YORK has known devastating flooding many times before.

Time and again, the city's defences have been improved and adjusted, as new lessons have been learned.

Since the Second World War, notable floods in 1947, 1978, 1982 and 2000 stood out. More recently, there were also serious floods in 2007 and 2012.

But despite the history, the events that unfolded immediately after Christmas 2015 were shocking and devastating. Over the course of a few days, York suffered its worst flooding in a generation.

On Monday 28 December, the Ouse peaked at 5.2 metres above its normal summer level.

But the problems were not confined to the streets and properties beside the Ouse.

The shock failure of the Foss Barrier meant the Ouse floodwaters backed up the Foss for the first time since 1982.

About 500 homes alongside the Ouse, the Foss, Tang Hall Beck and Osbaldwick Beck were inundated.

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James Street travellers' site (above) was also severely hit. Many distraught residents said they had lost everything.

In total in York, 250 people were evacuated from their homes. Council-run rest centres provided temporary accommodation for 115 people at the height of the crisis. 

Around 10,000 sandbags were used, with 600 military personnel, 125 mountain rescue members, York Rescue Boat teams and countless volunteers helping to rescue flood victims or to fill and distribute sandbags around the flooded areas.

A remarkable community response saw neighbourhoods rallying to help. Several local churches collected and handed out donations, and members of Batley Mosque joined members of York Mosque filling sandbags and visiting victims.

More than 14,000 people have joined a facebook group, to share requests and offers of help, and to coordinate the relief effort.

Many businesses offered food, emergency accommodation, hot showers or labouring work to help repair the damage.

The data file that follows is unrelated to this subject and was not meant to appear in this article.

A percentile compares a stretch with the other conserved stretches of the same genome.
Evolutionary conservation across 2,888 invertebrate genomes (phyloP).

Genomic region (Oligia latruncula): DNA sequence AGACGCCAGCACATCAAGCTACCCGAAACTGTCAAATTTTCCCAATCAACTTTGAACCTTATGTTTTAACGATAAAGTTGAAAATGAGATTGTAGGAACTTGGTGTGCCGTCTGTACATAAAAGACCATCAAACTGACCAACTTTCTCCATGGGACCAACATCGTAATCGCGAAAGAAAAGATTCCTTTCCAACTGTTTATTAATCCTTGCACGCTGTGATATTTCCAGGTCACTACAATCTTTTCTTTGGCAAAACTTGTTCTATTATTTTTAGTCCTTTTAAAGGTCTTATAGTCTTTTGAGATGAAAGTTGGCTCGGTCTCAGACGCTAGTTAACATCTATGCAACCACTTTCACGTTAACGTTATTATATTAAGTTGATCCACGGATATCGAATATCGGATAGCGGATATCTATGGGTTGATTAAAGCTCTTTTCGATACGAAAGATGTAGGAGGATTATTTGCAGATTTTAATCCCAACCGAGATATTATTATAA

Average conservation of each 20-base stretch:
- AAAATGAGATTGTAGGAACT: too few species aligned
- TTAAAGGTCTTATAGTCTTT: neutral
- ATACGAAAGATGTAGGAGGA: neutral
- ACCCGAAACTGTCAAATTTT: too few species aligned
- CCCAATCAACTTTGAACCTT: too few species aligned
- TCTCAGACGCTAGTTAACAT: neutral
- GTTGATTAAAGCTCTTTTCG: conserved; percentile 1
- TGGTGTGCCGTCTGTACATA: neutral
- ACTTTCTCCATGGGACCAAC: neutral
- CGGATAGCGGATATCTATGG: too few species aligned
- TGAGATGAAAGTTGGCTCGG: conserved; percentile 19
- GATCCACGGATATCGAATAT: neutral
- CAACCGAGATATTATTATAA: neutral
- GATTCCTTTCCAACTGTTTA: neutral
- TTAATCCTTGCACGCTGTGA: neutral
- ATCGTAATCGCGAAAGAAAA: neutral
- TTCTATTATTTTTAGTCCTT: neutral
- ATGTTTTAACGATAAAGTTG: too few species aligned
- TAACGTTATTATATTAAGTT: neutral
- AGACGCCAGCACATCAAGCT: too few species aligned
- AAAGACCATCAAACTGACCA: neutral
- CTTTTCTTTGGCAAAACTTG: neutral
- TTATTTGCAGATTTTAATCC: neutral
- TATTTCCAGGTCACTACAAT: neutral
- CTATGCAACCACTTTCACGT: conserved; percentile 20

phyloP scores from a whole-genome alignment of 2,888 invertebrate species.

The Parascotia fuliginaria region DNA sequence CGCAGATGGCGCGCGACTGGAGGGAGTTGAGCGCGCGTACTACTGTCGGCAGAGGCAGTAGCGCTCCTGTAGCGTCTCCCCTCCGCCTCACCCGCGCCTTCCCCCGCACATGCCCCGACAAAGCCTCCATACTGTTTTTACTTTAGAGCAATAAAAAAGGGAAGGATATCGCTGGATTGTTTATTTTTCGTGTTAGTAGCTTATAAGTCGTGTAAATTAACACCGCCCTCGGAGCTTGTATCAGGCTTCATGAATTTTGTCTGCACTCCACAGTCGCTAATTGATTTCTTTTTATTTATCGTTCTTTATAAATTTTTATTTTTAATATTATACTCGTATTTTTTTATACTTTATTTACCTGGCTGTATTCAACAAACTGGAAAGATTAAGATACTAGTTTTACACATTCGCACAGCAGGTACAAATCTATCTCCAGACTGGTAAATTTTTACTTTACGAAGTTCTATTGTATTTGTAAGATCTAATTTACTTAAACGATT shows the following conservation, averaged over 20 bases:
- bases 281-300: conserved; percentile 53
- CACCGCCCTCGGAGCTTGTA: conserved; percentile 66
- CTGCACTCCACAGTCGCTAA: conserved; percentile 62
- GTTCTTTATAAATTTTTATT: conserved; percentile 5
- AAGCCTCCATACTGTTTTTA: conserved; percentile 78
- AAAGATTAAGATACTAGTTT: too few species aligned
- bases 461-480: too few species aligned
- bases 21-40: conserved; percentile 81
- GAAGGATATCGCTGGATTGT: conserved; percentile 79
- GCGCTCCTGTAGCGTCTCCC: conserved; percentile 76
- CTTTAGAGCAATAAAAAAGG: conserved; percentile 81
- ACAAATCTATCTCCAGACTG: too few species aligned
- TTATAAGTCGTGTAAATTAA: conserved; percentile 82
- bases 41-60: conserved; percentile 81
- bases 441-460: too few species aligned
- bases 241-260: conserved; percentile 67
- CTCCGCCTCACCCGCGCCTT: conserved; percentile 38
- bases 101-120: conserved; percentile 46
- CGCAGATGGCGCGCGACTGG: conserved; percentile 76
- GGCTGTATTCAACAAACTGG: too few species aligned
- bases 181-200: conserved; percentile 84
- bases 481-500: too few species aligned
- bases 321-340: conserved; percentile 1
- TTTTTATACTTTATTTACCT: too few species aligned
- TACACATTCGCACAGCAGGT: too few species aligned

Other facilities were prepared at Energise Leisure Centre in Acomb, and Foxwood Community Centre and the The Church of Jesus Christ of Latter-Day Saints in Acomb Road also became focal points for donations and offers of help.

An online appeal to help raise money for those worst affected drew huge support, and chocolate giant Nestlé, whose UK operations are based in York, donated £100,000.

Within a month, around £1m in aid had been distributed, largely through grants and tax exemptions for victims.

Tadcaster also suffered terribly. The 300-year-old main bridge through the town collapsed on Tuesday 29 December, after sustaining unbearable pressure from the risen Wharfe. The moment was captured on film.

Local buildings were evacuated as engineers dealt with a resultant gas leak, and BT had to fight to save local phonelines.

Pocklington also suffered lesser flooding, and County Bridge between Malton and Norton was closed. The bridge between Sutton-on-Derwent and Elvington was also closed.

Back in York, the Ouse had stopped just short of the all-time high of 5.4 metres, recorded in autumn 2000, however the city-wide flooding was more devastating due to the failure of the Foss Barrier.

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It was allowed to open on Saturday 26 December after the pumping station was flooded, leading to floodwaters from the Ouse flowing back into the Foss.

Renewed flood warnings had been issued that morning, and on Christmas Day North Yorkshire firefighters had dealt with 35 flooding incidents in Skipton, Hawes, Harrogate, Knaresborough, Easingwold, Scarborough, Malton.

The Environment Agency said that if the Foss Barrier were not lifted, it could have jammed in the closed position, causing even worse flooding for 1,800 properties.

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As a result of the move, huge areas were flooded for the first time in many people's lifetimes. Foss Islands Road was closed, Foss Bank and the river were indistinguishable, and several cars parked off Layerthorpe were almost completely submerged.

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By December 29, the barrier was operational again. The army flew in emergency equipment the day before and repairs were carried out overnight, but by then it was too late for many.

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Householders were left counting the cost and many business owners in the city-centre said they were given no warning the barrier was being lifted.

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Victims were shocked, but the vulnerability of the Foss Barrier had been raised before with city leaders.

In 2014, the city council's own Flood Risk Management strategy said millions more needed to be spent on York's defences - including £2 million at the Foss Barrier.